Sunday, July 12, 2015

I woke up this morning with an old hymn ringing in my head: the Rhea Miller/George Beverly Shea song, I’d rather Have Jesus – specifically the chorus: Than to be the king of a vast domain, And be held in sin's dread sway, I'd rather have Jesus than anything, This world affords today.

I’d rather have Jesus, I thought, Him, Savior, I would, Lord help me remember in the midst of sin’s dread sway. Were you singing over me, Heavenly Father? Why would You sing over me a poor sinner?

In Zephaniah 3:17, God rejoices over us: The Lord, your God, is in your midst, a warrior who gives victory; he will rejoice over you with gladness, he will renew you in his love; he will exult over you with loud singing (NRSV). In Psalm 116:2 He turns His ear to me – Because He has turned His ear to me, I will call out to Him as long as I live, but really all of Psalm 116.  One more Psalm tells me that God bends low: Psalm 113:5-6, Who is like Yahweh our God— the One enthroned on high, who stoops down to look on the heavens and the earth?

My troubles are small. I tell people I breathe rarified air. I am a Christian wife mother and Commissioned Lay Pastor, a farmer, writer and occasional gardener and seamstress. Roughly twelve years ago, this current incarnation of me-ness, was interrupted. My mother had a series of small strokes. One morning towards the beginning of her slow death, she came to my old, shabby farm house in her heels, house and jewelry, a runner tracing one shapely calf as she stepped from her gorgeous Mercedes-Benz.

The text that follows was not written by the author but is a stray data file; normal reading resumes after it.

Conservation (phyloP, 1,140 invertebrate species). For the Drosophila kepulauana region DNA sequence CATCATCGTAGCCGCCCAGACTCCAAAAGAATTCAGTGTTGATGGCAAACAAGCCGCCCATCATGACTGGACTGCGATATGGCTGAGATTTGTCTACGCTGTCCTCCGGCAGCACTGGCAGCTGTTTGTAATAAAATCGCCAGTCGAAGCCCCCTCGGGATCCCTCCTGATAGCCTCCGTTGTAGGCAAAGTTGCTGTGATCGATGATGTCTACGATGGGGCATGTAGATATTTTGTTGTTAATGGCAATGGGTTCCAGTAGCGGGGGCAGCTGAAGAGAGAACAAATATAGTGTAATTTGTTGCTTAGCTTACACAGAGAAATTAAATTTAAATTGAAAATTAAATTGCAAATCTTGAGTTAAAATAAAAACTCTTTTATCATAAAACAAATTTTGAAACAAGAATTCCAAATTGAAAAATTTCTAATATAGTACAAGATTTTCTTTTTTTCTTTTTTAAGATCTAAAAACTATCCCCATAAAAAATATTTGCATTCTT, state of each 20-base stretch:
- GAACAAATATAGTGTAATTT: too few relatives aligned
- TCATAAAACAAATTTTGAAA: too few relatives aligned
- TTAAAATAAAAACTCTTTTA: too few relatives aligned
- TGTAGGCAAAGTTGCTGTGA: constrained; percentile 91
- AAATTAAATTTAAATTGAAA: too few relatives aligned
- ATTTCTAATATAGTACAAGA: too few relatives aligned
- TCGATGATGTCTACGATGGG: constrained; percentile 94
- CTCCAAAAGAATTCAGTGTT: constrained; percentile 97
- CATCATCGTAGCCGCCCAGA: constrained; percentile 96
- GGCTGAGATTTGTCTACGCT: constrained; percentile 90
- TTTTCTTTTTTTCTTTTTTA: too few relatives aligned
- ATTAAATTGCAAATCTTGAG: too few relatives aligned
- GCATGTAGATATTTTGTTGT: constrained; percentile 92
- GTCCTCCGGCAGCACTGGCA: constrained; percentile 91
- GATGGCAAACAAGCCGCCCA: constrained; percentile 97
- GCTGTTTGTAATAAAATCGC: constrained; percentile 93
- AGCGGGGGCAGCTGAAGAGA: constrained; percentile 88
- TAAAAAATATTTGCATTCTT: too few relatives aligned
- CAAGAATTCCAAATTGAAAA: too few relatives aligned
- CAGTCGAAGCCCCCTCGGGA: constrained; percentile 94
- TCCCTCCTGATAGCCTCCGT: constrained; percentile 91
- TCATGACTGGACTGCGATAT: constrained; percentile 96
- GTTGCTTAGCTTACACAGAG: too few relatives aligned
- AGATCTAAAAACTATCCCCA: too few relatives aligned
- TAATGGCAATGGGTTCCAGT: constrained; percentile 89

My mother was seldom vulnerable. She had Polio as a child and after five children and growing up the daughter of a Nazarene minister who gave her Christ in her heart, but awkwardness in this world, she had a strong, if lovely, shell. On that crisp morning, autumn full in the air, Momma was struggling. She told me she was glad to find me and asked if I could make her something to eat. I had nothing that would suit, but I set about with what I had. At a cluttered table in a dirty home (two things she couldn’t tolerate) we shared buttered toast with apricot jam, strawberries, and tea with heavy cream.

I was embarrassed for the state of my house, for my failures, for my sins, but she looked at me, her soft worn hand over mine. “This is perfect,” she whispered. “I don’t believe I’ve tasted anything so good.”

The idea that God bends low over our shabby houses, our sin filled worlds, our worn tired shells, filled me when Momma spoke. It wasn’t that she represented God, only that she, my mother who had often bent low over me as a child, bent once again and allowed me to serve her. In her words it was perfect, it was completely sufficient to the task, not too much, nor too little. The sins, the house, the failures were all forgiven, unnoticed, wiped clean in a moment of grace among humans.

Psalm 116:5-9 says:
The Lord is gracious and righteous;
our God is compassionate.
The Lord guards the inexperienced;
I was helpless, and He saved me.
Return to your rest, my soul,
for the Lord has been good to you.
For You, Lord, rescued me from death,
my eyes from tears,
my feet from stumbling.
I will walk before the Lord
in the land of the living.

Thank You Father.

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